Initial development usually does not burden existing lines, he explained, “but once you get over a certain level, transmission lines become congested during high wind hours and the only solution to not overloading those lines is to reduce the amount of electricity coming out of the wind turbines.”
Moland mentioned other factors that could idle turbines, including (1) an operator’s requirement for instantly available spinning reserves, (2) scheduled or unscheduled turbine maintenance or (3) extreme weather conditions. However, none of these come near to being as significant as the nationwide impact on wind’s economics due to inadequate and congested transmission.
“Lenders who finance plant development expect a certain return,” Moland said. If “that plant under-performs, it impacts both the return economics and their appetite to finance additional plants,” Moland said.
Most lenders now require congestion curtailment studies, which assimilate a wide range of curtailment risk factors. “Along with how good the wind is and the potential markets to sell the wind, transmission is now a piece of the analysis,” Moland said. “If transmission limitations are identified, it’s going to make it an extra hurdle in getting the site financed.”
One additional -- and particularly crucial -- way that curtailment impacts wind economics is through utility power purchase agreements (PPAs).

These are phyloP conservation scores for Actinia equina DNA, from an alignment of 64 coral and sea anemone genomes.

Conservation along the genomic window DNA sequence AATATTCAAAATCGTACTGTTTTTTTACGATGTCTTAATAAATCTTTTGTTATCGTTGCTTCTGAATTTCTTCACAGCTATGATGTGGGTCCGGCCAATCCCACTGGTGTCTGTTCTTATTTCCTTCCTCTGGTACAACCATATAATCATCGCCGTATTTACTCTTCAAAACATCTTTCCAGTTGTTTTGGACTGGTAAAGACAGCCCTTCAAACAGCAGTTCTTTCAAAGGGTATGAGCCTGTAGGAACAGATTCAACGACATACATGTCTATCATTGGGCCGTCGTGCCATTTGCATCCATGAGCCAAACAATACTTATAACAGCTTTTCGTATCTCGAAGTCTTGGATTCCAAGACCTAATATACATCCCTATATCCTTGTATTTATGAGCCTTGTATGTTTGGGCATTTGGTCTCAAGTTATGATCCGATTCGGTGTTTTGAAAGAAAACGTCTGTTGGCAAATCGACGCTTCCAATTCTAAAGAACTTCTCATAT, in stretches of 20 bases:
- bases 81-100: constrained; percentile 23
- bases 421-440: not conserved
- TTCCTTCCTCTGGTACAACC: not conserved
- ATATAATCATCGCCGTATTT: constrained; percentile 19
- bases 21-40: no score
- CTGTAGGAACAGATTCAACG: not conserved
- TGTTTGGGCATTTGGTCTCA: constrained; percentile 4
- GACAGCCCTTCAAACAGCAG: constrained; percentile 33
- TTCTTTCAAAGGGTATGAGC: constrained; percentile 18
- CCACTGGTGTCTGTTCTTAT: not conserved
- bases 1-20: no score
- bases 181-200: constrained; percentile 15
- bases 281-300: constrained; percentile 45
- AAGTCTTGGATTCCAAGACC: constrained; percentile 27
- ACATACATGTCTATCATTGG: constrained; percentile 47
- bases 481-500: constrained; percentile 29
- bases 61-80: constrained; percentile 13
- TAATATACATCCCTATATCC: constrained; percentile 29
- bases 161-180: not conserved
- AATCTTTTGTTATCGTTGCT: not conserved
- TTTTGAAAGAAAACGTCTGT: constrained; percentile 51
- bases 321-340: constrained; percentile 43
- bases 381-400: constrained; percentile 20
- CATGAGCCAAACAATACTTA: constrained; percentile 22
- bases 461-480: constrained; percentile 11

Utilities motivated to add wind to their portfolios, either because of state mandates or because they anticipate that such assets will accrue in value, now may find it necessary either to require developers to accept a certain level of unreimbursed curtailment or to commit to paying even if production is curtailed. Often, it is only by insulating developers from curtailment losses that utilities can meet planned or mandated goals.
“The utility has some mechanisms in the market to hedge congestion risk,” Moland said. But what the utility cannot hedge may, of course, be passed along to the ratepayer.
The best solution for eliminating curtailment, Moland speculated, would be cost-effective energy storage. But the three best candidates (pumped hydro, compressed air and battery storage) presently have challenges that limit their cost-effectiveness.
New transmission is the ultimate answer. It requires an infrastructure investment but, Moland pointed out, studies such as the 2008 Joint Coordinated System Plan from eastern U.S. system operators suggest that spending to build transmission saves costs, such as those of curtailment, in the long run.
COMMENTARY: I always thought that the utility company transmission lines could handle the additional electricity load and voltage generated from wind turbines, but apparently this was a wrong assumption. You would think that wind turbine developer's would play closer attention to transmission line issues that could result in curtailment of power generated. You can't control the amount of wind. That's up to nature, but you should be able to determine how much curtailment is likely to occur and metigate your risk. If curtailment is a regular issue, then the wind turbine developer may have overbuilt, and has more wind turbines than it needed in the first place. No wonder ROIs are down for wind farms.